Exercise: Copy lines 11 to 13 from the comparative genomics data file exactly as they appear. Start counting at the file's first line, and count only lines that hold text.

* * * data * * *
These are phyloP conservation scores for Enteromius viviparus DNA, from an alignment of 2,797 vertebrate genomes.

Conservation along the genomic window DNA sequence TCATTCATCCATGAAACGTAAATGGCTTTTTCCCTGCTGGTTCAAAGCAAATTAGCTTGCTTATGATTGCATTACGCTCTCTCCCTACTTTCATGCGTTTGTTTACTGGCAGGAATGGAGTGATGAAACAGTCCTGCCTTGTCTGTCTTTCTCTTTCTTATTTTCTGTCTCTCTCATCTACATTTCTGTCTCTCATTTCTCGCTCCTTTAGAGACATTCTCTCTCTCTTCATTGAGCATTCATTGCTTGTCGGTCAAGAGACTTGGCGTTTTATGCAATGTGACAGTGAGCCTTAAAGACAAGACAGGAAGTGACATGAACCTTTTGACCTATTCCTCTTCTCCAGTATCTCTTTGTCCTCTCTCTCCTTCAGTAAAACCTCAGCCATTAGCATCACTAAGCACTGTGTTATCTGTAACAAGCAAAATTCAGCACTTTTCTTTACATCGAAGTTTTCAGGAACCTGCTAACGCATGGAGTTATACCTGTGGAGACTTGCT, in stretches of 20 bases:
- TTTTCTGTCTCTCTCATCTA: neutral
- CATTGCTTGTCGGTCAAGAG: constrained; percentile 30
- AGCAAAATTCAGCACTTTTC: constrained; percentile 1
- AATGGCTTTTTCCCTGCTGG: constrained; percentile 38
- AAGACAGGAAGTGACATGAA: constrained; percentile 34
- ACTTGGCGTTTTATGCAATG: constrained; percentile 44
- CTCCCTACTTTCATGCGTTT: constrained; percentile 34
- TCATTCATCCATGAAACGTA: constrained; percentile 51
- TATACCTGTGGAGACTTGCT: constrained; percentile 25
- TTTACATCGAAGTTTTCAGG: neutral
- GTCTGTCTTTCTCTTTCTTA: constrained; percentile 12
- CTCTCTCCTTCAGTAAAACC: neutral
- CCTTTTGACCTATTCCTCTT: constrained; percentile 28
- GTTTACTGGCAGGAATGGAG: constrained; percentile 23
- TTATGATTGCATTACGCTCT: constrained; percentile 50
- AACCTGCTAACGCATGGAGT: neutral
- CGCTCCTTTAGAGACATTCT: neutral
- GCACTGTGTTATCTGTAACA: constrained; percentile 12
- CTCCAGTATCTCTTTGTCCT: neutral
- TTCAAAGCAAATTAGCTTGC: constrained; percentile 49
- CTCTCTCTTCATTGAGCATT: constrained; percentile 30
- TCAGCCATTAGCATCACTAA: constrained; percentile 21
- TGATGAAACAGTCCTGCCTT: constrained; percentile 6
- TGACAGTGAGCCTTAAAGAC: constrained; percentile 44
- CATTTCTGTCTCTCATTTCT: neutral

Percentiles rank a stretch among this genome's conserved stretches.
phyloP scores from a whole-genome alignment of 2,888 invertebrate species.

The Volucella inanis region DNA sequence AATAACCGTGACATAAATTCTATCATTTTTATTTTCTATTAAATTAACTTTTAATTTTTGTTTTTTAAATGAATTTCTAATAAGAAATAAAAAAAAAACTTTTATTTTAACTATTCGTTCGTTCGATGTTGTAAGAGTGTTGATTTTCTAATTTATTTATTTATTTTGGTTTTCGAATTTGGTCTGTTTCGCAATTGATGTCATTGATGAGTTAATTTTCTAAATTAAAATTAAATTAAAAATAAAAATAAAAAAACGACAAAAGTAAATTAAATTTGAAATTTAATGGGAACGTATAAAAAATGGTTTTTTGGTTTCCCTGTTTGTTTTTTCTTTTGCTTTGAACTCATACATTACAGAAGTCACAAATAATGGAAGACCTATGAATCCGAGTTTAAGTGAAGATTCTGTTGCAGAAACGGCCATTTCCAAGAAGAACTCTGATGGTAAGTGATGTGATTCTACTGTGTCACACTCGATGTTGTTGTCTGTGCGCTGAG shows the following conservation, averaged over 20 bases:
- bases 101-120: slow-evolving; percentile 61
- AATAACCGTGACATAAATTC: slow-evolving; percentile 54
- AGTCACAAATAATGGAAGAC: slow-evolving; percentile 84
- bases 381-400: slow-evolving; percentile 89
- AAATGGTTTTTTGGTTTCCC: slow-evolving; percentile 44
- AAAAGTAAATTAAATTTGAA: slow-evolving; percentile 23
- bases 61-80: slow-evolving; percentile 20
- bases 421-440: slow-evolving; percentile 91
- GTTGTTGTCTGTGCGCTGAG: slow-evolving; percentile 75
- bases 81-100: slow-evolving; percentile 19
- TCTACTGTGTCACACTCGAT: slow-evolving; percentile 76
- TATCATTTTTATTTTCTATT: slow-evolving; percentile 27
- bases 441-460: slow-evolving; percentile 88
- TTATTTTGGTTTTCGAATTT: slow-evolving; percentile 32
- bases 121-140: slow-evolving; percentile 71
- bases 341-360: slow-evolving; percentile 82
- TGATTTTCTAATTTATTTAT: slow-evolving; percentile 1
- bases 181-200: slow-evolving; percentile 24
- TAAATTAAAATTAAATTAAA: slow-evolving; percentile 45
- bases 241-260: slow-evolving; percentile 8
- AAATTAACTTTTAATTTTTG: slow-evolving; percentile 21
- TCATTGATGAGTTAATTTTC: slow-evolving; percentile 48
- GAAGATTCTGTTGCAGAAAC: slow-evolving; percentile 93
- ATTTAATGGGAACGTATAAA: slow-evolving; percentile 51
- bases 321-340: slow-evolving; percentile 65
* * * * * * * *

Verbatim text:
- TATACCTGTGGAGACTTGCT: constrained; percentile 25
- TTTACATCGAAGTTTTCAGG: neutral
- GTCTGTCTTTCTCTTTCTTA: constrained; percentile 12